(ATF) Oil and gas producers need to halt all new exploration projects from this year if global warming is to be kept in check, the International Energy Agency (IEA) said in a landmark report released on Tuesday.
The moratorium is required to achieve net zero carbon dioxide emissions by 2050, a prerequisite to meet the Paris climate accord goal of limiting global warming to 1.5 degrees Celsius above pre-industrial levels.
About $5 trillion in energy investments per year would be needed by 2030, up from $2 trillion today, the report said.
“We need a historical surge in investment,” Fatih Birol, head of the Paris-based IEA, said, noting that this would add 0.4% annually to global gross domestic product growth. “The bulk of it needs to be in clean energy.”
The IEA’s Net Zero report comes amid more pledges from countries to reach the goal of no net emissions.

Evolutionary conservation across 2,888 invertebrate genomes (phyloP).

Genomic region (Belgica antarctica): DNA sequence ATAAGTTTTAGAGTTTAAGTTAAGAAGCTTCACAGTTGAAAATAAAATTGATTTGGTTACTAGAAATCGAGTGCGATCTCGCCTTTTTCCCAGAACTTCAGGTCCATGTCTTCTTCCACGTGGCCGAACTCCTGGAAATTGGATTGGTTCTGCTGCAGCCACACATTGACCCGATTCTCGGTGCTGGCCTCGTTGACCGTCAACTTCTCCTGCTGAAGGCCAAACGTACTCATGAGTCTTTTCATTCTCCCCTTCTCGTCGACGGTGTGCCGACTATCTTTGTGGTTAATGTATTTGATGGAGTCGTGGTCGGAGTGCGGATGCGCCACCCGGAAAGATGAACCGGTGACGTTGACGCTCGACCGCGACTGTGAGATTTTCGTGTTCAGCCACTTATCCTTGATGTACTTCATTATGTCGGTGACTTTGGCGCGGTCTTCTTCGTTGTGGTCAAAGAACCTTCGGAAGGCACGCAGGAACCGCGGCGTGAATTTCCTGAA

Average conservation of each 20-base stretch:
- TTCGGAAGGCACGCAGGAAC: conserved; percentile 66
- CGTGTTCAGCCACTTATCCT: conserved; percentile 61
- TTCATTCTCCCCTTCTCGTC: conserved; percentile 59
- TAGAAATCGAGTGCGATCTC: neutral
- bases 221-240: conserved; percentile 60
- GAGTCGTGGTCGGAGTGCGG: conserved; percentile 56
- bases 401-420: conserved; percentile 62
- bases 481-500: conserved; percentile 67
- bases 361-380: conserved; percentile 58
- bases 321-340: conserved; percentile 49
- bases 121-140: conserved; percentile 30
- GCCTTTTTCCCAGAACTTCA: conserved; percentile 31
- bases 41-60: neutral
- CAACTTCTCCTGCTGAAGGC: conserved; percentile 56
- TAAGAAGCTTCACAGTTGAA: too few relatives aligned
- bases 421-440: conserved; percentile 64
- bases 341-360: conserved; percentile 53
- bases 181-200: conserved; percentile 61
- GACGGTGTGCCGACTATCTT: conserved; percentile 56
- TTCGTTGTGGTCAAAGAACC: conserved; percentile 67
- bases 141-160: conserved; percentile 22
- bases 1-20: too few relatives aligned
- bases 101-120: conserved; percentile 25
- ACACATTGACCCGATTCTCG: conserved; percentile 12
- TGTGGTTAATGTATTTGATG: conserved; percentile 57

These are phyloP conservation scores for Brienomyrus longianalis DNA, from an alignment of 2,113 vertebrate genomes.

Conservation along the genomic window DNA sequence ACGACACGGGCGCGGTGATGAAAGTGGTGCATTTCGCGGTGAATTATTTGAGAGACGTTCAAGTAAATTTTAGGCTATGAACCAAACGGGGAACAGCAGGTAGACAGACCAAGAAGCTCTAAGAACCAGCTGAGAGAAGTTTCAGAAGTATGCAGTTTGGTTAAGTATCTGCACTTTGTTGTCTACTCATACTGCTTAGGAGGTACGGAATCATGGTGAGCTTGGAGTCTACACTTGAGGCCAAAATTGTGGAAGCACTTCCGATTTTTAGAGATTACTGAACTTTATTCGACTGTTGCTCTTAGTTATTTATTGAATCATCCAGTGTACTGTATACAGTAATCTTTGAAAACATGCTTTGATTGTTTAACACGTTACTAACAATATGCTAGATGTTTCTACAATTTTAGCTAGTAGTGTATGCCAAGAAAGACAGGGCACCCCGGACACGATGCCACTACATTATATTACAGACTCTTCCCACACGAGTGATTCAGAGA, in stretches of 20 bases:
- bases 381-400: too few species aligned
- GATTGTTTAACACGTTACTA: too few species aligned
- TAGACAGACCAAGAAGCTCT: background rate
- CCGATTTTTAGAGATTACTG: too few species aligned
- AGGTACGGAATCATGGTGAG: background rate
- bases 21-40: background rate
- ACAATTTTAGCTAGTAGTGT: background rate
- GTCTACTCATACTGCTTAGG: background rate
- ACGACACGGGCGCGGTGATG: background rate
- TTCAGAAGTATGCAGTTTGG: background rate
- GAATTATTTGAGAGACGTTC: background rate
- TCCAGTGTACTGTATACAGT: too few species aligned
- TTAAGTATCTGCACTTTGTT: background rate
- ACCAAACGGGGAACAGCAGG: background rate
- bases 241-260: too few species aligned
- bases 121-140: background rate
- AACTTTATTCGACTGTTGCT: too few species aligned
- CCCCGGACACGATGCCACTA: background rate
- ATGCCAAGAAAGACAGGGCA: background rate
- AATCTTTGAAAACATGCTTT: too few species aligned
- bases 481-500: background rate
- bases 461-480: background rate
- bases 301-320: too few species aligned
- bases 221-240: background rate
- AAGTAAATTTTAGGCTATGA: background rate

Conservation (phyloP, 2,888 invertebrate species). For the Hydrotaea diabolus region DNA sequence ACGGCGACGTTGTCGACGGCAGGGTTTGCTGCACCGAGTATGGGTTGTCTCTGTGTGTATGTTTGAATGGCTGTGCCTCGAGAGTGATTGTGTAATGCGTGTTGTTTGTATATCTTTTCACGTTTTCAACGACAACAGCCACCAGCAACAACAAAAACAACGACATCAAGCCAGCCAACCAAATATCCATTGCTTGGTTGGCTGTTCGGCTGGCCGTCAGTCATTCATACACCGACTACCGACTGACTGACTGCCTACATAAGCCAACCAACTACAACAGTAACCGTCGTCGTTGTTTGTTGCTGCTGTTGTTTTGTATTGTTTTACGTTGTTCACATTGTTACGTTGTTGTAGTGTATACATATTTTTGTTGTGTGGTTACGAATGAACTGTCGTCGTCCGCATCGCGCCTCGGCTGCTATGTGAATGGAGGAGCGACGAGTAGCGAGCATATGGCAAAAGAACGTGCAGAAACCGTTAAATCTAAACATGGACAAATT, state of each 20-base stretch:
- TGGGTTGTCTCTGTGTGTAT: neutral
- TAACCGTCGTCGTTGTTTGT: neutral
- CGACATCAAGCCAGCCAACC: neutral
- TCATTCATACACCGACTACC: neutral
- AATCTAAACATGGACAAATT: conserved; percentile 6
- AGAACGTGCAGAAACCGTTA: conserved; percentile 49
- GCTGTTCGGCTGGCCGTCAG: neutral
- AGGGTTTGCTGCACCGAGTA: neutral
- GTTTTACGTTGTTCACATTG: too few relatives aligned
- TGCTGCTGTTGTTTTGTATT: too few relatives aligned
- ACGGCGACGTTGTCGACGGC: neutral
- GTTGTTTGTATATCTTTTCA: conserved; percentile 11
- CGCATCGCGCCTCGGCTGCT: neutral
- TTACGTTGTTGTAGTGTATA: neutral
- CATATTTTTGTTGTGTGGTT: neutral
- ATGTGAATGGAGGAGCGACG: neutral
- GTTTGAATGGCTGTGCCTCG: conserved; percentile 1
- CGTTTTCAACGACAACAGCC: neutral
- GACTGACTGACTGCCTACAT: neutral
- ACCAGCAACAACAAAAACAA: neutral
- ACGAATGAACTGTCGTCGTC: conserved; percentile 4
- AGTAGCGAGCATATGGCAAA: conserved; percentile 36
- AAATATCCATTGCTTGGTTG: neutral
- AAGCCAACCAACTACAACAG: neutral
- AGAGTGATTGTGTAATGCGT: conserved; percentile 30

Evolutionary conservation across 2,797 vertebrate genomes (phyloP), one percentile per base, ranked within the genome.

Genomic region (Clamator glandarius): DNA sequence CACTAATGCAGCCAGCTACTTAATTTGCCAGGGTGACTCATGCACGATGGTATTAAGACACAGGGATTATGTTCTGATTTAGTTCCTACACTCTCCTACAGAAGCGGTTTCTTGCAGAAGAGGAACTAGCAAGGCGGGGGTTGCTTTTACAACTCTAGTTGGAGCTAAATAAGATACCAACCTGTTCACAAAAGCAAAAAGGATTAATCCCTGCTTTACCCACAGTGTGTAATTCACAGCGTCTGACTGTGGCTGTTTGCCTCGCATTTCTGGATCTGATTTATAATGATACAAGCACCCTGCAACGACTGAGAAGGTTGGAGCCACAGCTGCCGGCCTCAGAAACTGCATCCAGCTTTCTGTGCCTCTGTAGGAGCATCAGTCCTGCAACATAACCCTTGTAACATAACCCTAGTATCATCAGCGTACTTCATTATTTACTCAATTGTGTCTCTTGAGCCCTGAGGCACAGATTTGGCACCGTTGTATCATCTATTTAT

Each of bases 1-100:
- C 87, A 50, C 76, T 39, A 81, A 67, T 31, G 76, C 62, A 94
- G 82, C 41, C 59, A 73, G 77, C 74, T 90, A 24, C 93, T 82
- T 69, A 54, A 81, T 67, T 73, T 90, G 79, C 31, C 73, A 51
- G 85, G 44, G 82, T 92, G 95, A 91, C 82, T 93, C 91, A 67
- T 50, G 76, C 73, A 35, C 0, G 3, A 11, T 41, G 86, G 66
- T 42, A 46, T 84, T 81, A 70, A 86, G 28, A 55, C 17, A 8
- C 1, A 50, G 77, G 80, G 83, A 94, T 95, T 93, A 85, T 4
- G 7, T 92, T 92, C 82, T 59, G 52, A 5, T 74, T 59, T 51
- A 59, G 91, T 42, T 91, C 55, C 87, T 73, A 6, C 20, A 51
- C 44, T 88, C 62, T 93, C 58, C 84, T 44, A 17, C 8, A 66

But even if their commitments are fully achieved, there will still be 22 billion tonnes of carbon dioxide worldwide in 2050 which would lead to temperature rise of around 2.1C by 2100, the IEA said.
“The pathway to net zero is narrow but still achievable,” Birol said. “If we want to reach net zero by 2050 we do not need any more investments in new oil, gas and coal projects.”
The 2015 Paris Agreement on climate change aims to cap the rise in temperatures to as close as possible to 1.5 degrees Celsius above pre-industrial times to avoid the most devastating impacts of climate change, which requires net zero greenhouse gas emissions by 2050.
“This is an incredibly exciting study that indicates a direction of hope,” Francesco Starace, chief executive at Rome-based Enel, the world’s biggest privately owned renewable energy group, told Reuters.
The IEA said its report was the first comprehensive study of how to transition to a net zero energy system by 2050 while ensuring stable and affordable energy supplies, providing universal energy access, and enabling robust economic growth.
It sets out what the agency claims is a “cost-effective and economically productive” pathway, resulting in a clean, dynamic and resilient energy economy dominated by renewables like solar and wind instead of fossil fuels.
The report also examines key uncertainties, such as the roles of bioenergy, carbon capture and behavioural changes in reaching net zero.
With reporting by Reuters